Solutions for a damp room

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  • Solutions for a damp room
  • johndoh
    Member

    Had similar. Ended up moving.

    project
    Member

    air bricks or a ceiling mounted extractor fan vented to outisde at the top of the stairs.

    Premier Icon ahwiles
    Subscriber

    i guess the wall’s are damp with condensation.

    you may have other problems, but assuming that the room has been re-plastered in the last 40 years, the plaster will be modern, gypsum*-based stuff that doesn’t ‘breathe’.

    Warm air + cold walls = condensation.

    (*or whatever it is)

    line the room with insulation-backed plaster board?

    Premier Icon eat_more_cheese
    Subscriber

    Start a small fire in the middle of the room with all the wallpaper and carpet you remove. Go make yourself a nice cuppa. Hey presto within minutes all damp should be null and void. HTH

    Check your gutters first. Are the walls solid?

    Premier Icon SaxonRider
    Subscriber

    I’m back. I’ve been on holidays. Was I missed?

    We are about to dismantle our boys’ room, with a view to replacing carpet with floor, removing traces of old wallpaper, and re-furnishing. The thing is, the room is incredibly damp, and always has been.

    We live in a 100 year-old end-of-terrace, and the room is on the first floor with two exterior walls. It is currently beautifully fitted with gorgeous, plush shag carpet from around 1984 (turquoise), and what I can only describe as ‘puffy’ wallpaper on walls that we had originally tried painting over.

    On both exterior walls, both black and white mould form, and can not be removed. We run a dehumidifier all the time, and empty out about a gallon of water per day.

    The question is: Can we eliminate the problem by removing the repulsive carpet and wallpaper, and then just redecorating? Or should we look to insulating the walls first? Would it work to frame in some insulation, then put plaster board on over top, and then decorate?

    Builders professional and amateur, please weigh in with your thoughts.

    patriotpro
    Member

    A gallon a day, wtf!?

    jonah tonto
    Member

    remove the cement from the outside. its like a plastic mack….. it doesn’t matter how much rain it keeps out, the moisture comes from within. re-point (or re-render etc) the oustide with lime, it will act like goretex and keep the rain out but still breathe all that moisture out

    Premier Icon footflaps
    Subscriber

    You need to find out where the moisture comes from and try and minimise that and then try and maximise opportunities for moisture to evaporate. If you’re taking that much water out the air, it suggest you have water ingress somewhere keeping the room damp. Our Victorian terraced house is pretty dry all year round, bar the bathroom (shower steams it up a lot).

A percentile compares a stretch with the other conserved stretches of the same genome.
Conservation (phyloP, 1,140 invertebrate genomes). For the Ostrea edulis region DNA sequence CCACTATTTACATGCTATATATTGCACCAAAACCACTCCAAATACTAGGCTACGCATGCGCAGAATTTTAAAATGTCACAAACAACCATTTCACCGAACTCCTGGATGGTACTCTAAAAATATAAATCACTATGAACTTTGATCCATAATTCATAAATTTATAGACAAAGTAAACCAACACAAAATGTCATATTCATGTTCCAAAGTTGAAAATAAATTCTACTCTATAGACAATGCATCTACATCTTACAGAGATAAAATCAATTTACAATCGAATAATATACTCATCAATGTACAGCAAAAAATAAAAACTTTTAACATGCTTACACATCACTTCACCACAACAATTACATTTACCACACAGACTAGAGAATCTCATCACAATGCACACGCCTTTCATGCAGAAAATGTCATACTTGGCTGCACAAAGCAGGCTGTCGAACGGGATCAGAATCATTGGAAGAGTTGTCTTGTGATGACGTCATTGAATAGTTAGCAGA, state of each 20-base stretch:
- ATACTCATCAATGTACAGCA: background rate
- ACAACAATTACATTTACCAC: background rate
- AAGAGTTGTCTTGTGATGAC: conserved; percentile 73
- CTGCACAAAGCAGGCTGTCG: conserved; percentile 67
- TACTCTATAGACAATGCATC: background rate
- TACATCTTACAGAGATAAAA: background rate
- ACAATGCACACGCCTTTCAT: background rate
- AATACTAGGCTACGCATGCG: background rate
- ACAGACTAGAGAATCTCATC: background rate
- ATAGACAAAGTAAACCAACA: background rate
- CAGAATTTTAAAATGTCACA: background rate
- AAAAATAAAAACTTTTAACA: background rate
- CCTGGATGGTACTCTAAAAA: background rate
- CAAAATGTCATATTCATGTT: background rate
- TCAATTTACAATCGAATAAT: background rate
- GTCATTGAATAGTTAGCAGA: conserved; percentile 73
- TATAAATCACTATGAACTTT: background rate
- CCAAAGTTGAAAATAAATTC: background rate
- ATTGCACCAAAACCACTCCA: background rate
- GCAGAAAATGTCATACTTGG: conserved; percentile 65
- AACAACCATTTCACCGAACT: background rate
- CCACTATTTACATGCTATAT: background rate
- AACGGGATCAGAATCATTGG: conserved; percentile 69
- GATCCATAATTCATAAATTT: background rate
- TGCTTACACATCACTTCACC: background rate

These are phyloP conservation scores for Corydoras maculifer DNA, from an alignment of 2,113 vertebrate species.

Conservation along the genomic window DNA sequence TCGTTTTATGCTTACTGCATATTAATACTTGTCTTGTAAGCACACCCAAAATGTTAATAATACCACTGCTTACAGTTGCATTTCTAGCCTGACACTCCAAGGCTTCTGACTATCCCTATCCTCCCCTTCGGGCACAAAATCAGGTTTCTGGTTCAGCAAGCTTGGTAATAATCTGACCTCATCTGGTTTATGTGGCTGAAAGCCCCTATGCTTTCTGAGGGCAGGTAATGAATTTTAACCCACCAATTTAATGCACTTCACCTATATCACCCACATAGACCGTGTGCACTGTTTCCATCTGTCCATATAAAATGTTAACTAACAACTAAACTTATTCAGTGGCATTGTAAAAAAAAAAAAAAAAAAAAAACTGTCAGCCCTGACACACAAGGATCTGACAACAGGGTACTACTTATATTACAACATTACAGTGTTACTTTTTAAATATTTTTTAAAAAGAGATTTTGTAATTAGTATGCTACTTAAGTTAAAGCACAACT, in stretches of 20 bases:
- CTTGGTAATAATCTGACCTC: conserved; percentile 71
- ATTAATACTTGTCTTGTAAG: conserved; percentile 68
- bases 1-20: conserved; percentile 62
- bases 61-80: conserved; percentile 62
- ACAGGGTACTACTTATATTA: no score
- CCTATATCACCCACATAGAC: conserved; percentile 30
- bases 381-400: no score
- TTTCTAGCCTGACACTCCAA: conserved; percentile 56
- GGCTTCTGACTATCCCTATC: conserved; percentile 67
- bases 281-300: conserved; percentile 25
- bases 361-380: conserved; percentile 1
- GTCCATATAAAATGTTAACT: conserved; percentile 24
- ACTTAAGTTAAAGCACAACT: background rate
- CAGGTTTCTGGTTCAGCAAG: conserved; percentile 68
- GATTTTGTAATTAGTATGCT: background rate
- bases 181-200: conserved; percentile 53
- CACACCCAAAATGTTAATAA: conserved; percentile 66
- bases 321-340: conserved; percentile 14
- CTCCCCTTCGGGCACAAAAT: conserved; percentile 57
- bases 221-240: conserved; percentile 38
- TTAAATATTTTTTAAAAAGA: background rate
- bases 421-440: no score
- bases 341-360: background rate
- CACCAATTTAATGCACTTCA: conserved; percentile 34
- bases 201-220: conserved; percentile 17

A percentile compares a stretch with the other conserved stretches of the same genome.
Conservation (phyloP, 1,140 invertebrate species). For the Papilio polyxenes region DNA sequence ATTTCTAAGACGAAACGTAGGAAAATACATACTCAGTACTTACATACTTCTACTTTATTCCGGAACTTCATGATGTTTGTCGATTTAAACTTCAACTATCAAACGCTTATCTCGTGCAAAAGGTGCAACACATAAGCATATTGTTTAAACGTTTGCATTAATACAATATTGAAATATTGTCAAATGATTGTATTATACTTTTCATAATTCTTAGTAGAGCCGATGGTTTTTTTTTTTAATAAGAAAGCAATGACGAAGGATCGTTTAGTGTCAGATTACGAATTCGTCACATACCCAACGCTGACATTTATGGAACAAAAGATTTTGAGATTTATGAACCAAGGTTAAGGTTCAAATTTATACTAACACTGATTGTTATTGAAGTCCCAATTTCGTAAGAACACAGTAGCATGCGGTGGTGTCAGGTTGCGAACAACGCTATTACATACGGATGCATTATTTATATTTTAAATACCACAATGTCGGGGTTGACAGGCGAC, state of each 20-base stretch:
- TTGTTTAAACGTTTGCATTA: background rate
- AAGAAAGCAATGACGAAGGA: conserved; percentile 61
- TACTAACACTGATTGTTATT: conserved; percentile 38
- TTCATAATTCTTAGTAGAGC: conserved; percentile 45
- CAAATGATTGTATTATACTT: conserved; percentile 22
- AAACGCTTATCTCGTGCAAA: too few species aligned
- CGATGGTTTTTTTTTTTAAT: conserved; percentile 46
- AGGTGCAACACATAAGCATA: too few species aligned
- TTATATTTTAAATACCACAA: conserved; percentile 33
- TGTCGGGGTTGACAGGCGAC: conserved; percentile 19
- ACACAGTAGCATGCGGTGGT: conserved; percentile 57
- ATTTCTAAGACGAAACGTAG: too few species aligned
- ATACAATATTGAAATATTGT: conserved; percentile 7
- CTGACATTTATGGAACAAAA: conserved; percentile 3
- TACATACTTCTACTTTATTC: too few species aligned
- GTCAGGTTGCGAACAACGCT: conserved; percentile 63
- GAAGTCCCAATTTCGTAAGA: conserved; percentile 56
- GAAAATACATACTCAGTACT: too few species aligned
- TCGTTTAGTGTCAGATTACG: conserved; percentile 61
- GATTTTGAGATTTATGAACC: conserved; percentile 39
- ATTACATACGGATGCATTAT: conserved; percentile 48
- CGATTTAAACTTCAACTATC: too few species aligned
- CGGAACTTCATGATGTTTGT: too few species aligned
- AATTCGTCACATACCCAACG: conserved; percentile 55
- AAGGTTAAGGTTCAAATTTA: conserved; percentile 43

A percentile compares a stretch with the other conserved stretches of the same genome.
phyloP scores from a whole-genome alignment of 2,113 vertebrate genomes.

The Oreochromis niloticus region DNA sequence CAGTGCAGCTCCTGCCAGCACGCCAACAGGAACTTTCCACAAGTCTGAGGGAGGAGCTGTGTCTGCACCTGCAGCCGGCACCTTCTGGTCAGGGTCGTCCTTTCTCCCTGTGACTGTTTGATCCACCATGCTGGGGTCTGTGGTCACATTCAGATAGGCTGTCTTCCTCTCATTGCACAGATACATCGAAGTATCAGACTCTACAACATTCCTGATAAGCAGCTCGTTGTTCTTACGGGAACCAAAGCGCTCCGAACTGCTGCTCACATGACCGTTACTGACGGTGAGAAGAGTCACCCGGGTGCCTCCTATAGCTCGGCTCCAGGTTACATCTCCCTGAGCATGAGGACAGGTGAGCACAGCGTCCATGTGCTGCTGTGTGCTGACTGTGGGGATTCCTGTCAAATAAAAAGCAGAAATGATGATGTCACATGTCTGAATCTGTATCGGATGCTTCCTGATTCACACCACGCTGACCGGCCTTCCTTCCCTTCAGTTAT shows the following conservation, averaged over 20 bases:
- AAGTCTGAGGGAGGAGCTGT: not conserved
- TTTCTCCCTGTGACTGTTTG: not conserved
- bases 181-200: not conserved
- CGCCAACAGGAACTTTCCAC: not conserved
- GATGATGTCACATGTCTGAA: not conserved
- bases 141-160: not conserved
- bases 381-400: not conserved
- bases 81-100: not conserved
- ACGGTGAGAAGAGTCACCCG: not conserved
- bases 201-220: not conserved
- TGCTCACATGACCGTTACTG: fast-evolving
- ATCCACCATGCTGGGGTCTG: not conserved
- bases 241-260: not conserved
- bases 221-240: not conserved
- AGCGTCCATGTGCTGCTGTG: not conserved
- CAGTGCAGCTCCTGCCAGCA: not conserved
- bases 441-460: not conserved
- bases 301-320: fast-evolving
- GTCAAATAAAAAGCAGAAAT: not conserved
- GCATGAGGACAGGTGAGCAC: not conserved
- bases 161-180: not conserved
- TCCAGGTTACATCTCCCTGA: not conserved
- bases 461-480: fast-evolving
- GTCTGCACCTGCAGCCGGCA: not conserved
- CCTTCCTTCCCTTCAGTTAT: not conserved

jonah tonto
    Member

    a gallon (4.5 litres) is a lot. that is health damaging. a person breathes out between .5 and 2 litres per day. add to that laundry on a radiator, wet dogs, wet clothing, steam from cooking, etc it all adds up. whether you have a sealed new build or an ancient solid wall building, that water has to get out somehow. since fuel bills have risen and windows get shut tight damp has become an increasing problem. in new builds mechanical venting is utilised, old buildings traditionally rely on the walls to take care of it but cement, rather than lime, just wont do this. cheap solution would be to use a fan to extract it outside (you can get humidity regulated extraction fans quite cheap on ebay. however, long term you need to think about getting the permeability of the solid walls you have to do their job if not just for your health, for the building

    tymbian
    Member

    What footflaps says..find the source of the problem. It can’t be condensation with the weather we’ve been having…even condensation on UN-lagged cold water pipes shouldn’t ( read wouldn’t ) cause that much damp.

    robhughes
    Member

    Dot and dab the walls with 30mm insulated plaster board.This will cure it for ever.
    Skirts sockets and switches off if there on said walls….unibond the walls first then dot and dab the boards,re-scim ,skirts back on,long screws for sockets and switches.
    Boards are approx £20 per 8 x 4.
    By the way.I’m a builder by trade and own a property development company so this is spot on advice…
    It,s the external walls themselves that are cold spots.This causes condensation and mildew to form.
    End of thread.. 😉

    aP
    Member

    It’s on the first floor, there’s a lot of dampness. It’s not rising damp, it’s not condensation. You have a water ingress problem. Check the gutters and the downpipes. Is there a water tank in the loft? Is it leaking?
    You need to find where the water is coming in and stop it, everything else is a side issue.

    spooky_b329
    Member

    Is it next door to, or under the bathroom? Check grouting and seals around bath. Also look at sealed up chimney breasts… they should have decent vents at each fireplace otherwise rain water from the comet pots will not dry out. Also check in the loft for water coming in around chimney. Do not waste money redecorating yet! Might be obvious when the carpet comes up.

    Premier Icon Cougar
    Subscriber

    To deal with rising damp you have to make sure that your damp-proof coursing is working.

    On a first floor bedroom? Cobblers. You have an “old building”, it’s probably either a breathing issue or water ingress (eg, never drying out due to leaky gutters).

    Read this.

    http://www.heritage-house.org/pages/managing-damp-in-old-buildings.html

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